Sovereign Bonds Head for Biggest Quarterly Slump Since 1987Wes Goodman
This is shaping up as the worst quarter for sovereign bonds in almost 30 years.
The Bank of America Merrill Lynch Global Government Index is down 2.9 percent since the end of March. If it holds, it’ll be the biggest quarterly loss since the third quarter of 1987. The selloff started in Europe as investors balked at record-low yields in Germany, where they were barely above zero for 10-year securities. It spread amid rising speculation the Federal Reserve was preparing to increase borrowing costs this year as the world’s biggest economy improved.
“It seems very much as if it was extreme positioning being unwound,” Simon Smiles, chief investment officer for ultra-high-net-worth individuals at UBS Group AG in London, said in an interview on Bloomberg Television’s “Countdown” with Anna Edwards. “Bonds, in terms of high-grade government bonds, will continue modestly to sell off. We don’t expect anything like the magnitude of the moves we’ve seen recently.”
The benchmark 10-year U.S. yield has increased 47 basis points, or 0.47 percentage point, since the end of March to 2.39 percent as of 7:20 a.m. in New York, according to Bloomberg Bond Trader data. It rose one basis point Friday. The price of the 2.125 percent note due May 2025 was 97 22/32.
Officials around the world are taking unprecedented measures to head off deflation.
The European Central Bank and Bank of Japan are both buying record amounts of government debt to pump money into their economies. South Korea and New Zealand both cut interest rates this week. Inflation erodes the spending power of fixed payments on bonds.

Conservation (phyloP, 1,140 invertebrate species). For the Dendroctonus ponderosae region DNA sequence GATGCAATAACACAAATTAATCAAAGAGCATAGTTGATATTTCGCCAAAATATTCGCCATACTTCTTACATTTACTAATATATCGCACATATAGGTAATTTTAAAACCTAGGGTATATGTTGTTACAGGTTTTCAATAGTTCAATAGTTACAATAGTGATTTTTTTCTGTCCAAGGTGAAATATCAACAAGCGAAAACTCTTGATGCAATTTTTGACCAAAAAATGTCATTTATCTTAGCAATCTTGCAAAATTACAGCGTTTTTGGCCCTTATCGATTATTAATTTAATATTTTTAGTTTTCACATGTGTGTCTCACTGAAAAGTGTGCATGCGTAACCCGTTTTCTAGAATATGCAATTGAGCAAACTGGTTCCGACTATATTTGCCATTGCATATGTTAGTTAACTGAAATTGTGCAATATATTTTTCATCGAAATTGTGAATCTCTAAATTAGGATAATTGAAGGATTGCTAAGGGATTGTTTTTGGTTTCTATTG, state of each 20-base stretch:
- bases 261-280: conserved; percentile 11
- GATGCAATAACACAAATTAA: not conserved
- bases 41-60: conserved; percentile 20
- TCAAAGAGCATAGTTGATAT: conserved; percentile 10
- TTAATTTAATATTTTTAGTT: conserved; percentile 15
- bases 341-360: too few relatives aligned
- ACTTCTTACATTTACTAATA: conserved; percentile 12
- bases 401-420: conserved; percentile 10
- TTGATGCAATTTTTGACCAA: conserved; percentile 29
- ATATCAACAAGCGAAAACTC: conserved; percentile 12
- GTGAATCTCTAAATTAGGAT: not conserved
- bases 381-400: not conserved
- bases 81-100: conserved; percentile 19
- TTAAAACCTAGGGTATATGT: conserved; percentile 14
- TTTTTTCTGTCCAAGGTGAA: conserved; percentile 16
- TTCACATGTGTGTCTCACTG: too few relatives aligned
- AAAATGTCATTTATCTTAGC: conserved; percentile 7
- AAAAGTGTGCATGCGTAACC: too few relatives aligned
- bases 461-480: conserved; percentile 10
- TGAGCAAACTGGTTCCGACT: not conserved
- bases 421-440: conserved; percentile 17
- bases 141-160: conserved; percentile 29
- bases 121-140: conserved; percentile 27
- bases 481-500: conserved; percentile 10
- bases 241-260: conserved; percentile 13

The Fed’s Treasury holdings are near a record after it concluded its own bond-buying program last year. U.S. policy makers will raise rates in about 5 1/2 months, according to a Morgan Stanley gauge.
Pacific Investment Management Co. said this week it expects U.S. consumer-price growth to pick up and sees value in inflation-protected securities.
The difference between yields on government bonds around the world and inflation-linked securities, a gauge of trader expectations for consumer prices, was 1.34 percentage points, according to a separate Bank of America index. The figure has climbed from this year’s low of 0.99 set in January.
It’s still less than the 2 percent target set by central banks in the U.S. and Japan. The ECB aims to keep inflation below but close to 2 percent.
Americans surveyed by the University of Michigan in May expected an inflation rate of 2.8 percent in the next year. The university is scheduled to issue its June figure Friday.
So while this quarter’s bond rout started with the plunge in Germany, the record-setting loss is now being driven at least in part by the reflation story.
“We’ve come into a bear market for bonds,” said Shane Oliver, head of investment strategy at AMP Capital Investors Ltd. in Sydney. “Deflation fears are continuing to unwind and the Fed is getting closer to raising interest rates. The picture will be one of rising bond yields.”
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